Thursday, September 24, 2009

Garrett for Wasting Tax Dollars

One of the perplexing things about Representative Scott Garrett is that he chooses to advocate for practices that waste taxpayer money, while slamming waste in other programs. I've written before about Garrett's affinity for Medicare Advantage, which has been documented to cost taxpayers more than it should. Yet Garrett gripes about Medicare costing too much.

Today, Garrett sent an e-mail defending his opposition to reforming Federal Student loans. Here's part of his logic:
On Thursday, the House passed a bill (H.R. 3221) that will, if signed into law, eliminate private loans with federal guarantees, replacing such loans entirely with the government’s Direct Loan program – in other words, removing the optionality of the public option – at a cost of $1 trillion over the next ten years.
What Garrett conveniently fails to mention is that enacting this policy is actually saving taxpayers billions. From the CBO:
H.R. 3221 would make several changes to the federal student loan programs, including the Federal Perkins Loan Program. As shown in Table 2, CBO estimates that, on net, those changes would reduce federal costs by $40.7 billion over five years and $74.8 billion over 10 years.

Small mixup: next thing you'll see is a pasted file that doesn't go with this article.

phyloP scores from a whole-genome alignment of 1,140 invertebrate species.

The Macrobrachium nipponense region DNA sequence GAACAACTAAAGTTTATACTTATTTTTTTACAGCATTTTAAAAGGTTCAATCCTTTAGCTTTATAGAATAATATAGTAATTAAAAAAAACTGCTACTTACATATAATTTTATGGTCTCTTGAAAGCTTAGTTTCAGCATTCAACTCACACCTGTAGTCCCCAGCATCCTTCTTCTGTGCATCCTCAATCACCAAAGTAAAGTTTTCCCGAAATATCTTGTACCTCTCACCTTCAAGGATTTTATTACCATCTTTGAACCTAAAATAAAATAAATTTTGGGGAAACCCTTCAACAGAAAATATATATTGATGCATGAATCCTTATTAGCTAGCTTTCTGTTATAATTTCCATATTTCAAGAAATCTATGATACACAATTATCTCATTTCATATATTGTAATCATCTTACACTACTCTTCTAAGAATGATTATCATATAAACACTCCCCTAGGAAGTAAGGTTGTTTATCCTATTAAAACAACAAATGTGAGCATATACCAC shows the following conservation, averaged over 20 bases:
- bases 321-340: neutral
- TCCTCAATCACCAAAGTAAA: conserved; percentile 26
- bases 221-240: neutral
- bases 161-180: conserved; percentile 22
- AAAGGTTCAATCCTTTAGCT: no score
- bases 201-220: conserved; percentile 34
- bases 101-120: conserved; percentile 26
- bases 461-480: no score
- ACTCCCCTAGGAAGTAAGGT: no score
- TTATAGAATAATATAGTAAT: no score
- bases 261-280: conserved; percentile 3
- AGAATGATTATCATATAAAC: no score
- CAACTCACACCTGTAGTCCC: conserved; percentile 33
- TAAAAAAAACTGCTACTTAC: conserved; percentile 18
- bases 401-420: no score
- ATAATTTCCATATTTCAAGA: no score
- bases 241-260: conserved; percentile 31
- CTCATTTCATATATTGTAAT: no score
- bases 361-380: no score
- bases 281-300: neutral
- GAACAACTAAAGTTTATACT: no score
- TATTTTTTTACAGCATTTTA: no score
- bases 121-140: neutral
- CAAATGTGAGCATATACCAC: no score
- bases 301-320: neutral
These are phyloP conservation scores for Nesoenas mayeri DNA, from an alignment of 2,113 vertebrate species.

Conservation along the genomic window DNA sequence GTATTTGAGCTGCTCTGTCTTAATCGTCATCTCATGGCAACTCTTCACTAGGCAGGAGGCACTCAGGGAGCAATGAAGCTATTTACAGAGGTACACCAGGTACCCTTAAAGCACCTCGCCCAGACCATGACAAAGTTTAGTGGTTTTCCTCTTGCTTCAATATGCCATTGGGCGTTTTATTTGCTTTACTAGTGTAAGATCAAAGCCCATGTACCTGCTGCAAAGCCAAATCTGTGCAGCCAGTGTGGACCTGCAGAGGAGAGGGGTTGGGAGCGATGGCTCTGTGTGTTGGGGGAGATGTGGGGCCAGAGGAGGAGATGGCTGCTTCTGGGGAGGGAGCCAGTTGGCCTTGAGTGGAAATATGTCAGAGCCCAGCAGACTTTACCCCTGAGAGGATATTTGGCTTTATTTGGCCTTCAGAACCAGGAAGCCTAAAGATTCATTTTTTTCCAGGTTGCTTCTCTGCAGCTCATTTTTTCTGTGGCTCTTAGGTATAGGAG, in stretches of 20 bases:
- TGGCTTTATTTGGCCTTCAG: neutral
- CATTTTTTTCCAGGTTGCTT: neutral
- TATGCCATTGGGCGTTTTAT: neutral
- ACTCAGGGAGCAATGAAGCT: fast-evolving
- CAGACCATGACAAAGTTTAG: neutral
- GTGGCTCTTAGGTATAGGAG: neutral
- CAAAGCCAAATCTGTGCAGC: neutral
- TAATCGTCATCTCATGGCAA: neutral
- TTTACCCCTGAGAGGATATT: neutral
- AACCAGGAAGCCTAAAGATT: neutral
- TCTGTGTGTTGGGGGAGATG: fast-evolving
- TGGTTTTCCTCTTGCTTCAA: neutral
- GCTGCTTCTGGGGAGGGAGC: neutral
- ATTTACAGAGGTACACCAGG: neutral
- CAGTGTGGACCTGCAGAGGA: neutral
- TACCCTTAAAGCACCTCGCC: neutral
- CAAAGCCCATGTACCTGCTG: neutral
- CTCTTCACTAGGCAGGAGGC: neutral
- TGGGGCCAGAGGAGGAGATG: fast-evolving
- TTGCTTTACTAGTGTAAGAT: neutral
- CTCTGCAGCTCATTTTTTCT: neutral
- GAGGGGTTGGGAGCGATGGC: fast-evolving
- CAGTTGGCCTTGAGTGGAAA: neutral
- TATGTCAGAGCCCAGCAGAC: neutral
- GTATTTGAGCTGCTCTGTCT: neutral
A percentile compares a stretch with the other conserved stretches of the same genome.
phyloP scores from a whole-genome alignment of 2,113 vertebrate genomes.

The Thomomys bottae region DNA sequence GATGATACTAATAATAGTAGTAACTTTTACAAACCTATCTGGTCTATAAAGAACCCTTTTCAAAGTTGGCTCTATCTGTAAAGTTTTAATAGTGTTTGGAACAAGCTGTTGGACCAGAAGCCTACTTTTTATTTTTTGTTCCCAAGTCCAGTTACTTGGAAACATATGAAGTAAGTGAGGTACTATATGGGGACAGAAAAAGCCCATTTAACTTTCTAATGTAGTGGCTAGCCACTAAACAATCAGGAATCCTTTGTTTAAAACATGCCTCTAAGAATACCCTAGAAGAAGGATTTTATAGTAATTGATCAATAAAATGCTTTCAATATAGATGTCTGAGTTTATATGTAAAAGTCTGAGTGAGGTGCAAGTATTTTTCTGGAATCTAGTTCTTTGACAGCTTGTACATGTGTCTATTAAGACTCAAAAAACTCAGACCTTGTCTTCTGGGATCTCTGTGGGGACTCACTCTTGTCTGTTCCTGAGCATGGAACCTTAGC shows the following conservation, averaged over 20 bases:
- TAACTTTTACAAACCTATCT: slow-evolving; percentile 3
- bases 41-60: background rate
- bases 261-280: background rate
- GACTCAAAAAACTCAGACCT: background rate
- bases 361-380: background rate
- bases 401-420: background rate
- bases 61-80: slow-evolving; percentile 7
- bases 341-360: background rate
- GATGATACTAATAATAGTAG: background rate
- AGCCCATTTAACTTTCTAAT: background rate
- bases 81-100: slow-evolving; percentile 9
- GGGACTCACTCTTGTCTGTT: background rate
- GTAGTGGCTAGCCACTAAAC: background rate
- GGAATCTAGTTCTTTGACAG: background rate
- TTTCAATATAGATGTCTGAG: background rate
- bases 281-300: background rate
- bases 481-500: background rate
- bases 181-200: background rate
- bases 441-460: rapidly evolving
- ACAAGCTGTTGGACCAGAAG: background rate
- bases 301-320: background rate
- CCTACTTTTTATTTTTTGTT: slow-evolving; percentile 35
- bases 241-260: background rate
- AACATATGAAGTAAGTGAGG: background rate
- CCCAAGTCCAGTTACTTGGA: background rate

So once again, we have Garrett defending taxpayer money flowing into private hands at a higher cost than we should be paying for the service we're receiving.

Adding insult to the injury of honest debate, Garrett relates his argument to the health care debate and justifying his opposition to the public option.
The student loan public option should serve as a cautionary and instructional tale for Congress and the American people as we continue to discuss ways to reform the health care system.
Garrett's right, the cautionary tale here is that without reform, we're going to continue spending more than we should. That's fine with Garrett, the question should be put to his constituents, is that okay with you?

1 comment:

clammyc said...

The thing about Garrett is that he chooses his words incredibly carefully - "I agree in principle but there is one provision in the bill that...." and then votes against it. This is a great example of his words coming back to bite him.

Do you mind if I cross post it at Retire Garrett (with full attribution and link of course)?

talk soon--